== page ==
Get ready to meet 'The Beast:' Tesla's semi-truck rolls out tonight

Elon Musk: Big dreamer or monorail salesman?
Elon Musk: Big dreamer or monorail salesman?

Tesla's long-awaited electric tractor-trailer truck will debut on Thursday night.

Tesla CEO Elon Musk has promised a big, powerful truck he has nicknamed "The Beast." A teaser image Telsa (TSLA) has released, showing the truck heavily backlit, reveals a tall silhouette with futuristic angular headlights.

But Tesla is rolling into a big new market very different from the passenger vehicles it sells now. And the company is already facing major production issues with the cars it already makes.

Musk has frequently touted the truck's reveal which was originally set for September, but it's been delayed. Most recently, it was pushed to November because, Tesla said, it needed to divert resources to help restore power in Puerto Rico after Hurricane Maria -- Tesla makes power storage equipment as well as cars. It also needed to attend to problems with the Model 3 sedan, only 260 of which have been made since July.

Now, at an event that will take place at 8pm tonight in California, Tesla will unveil the new truck.

Related: Elon Musk: Tesla will reveal semi-truck 'beast' next month

It will be a challenging new line of business for Musk, due primarily to basic physics. Semi trucks, which tow large, heavy trailers at high speeds for long distances, are by their very nature not ideal candidates for electric power.

tesla semi teaser
The teaser image for Tesla's new tractor trailer.

The reason: A semi truck requires lots of energy to run, and more energy means more batteries. Since the whole point of a truck is to carry cargo, a truck that uses a lot of space just to haul its own batteries would be problematic. The truck could use smaller batteries, but then it would have to stop more often to recharge and, in the trucking industry, downtime costs money.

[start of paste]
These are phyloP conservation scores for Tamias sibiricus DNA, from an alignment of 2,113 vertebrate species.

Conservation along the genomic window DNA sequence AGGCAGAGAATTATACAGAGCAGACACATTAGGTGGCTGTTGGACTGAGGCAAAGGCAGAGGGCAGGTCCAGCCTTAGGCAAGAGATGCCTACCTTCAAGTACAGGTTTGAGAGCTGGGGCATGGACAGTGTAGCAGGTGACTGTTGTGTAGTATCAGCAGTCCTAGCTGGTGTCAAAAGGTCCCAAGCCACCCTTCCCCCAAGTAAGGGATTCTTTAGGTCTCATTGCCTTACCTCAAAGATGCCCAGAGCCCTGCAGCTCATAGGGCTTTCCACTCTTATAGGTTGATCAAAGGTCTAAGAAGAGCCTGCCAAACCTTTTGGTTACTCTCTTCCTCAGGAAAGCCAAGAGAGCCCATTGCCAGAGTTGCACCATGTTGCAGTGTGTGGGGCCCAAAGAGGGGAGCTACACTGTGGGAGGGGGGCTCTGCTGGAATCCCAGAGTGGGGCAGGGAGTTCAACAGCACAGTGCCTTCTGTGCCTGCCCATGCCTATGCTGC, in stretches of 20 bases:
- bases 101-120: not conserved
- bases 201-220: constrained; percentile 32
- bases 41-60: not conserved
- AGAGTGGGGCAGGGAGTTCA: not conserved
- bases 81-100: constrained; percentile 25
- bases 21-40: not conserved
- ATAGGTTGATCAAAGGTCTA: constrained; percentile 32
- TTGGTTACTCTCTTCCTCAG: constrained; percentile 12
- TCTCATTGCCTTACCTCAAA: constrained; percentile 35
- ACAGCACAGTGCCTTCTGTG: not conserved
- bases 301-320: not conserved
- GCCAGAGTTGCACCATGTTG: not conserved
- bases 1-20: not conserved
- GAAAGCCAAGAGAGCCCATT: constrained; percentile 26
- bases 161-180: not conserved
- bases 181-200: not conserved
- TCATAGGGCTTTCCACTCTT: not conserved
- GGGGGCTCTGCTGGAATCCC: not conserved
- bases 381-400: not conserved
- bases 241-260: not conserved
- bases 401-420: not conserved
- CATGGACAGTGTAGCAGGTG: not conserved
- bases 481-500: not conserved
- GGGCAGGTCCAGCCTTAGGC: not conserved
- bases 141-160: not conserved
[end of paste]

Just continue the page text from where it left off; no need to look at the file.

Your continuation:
Electric delivery trucks are already on the market, delivering goods on local routes. Those sorts of trips, involving relatively short routes at slow speeds that start and end at the same location, are well suited to a battery-powered truck. Power demands are relatively low and the trucks can easily be recharged before each shift.

Related: Does Tesla have enough cash to fix Model 3 production woes?

That's why many analysts have suggested that Tesla's semi truck would be best used to move cargo from ports to other relatively nearby locations such as rail yards, warehouses or distribution centers. As with smaller delivery trucks, this would involve short trips that would have the truck back at a base location for charging.

Toyota (TM) announced last month that it started a program at the Port of Los Angeles to put hydrogen-powered semi-trucks, which face some of the same challenges as battery-powered ones, to just this sort of use.

Tesla has also said it's working to apply its semi-autonomous driving technologies to the semi-truck. Other companies are also working to build self-driving semis, including Freightliner, which announced it was testing an autonomously-driven semi-truck back in 2015.

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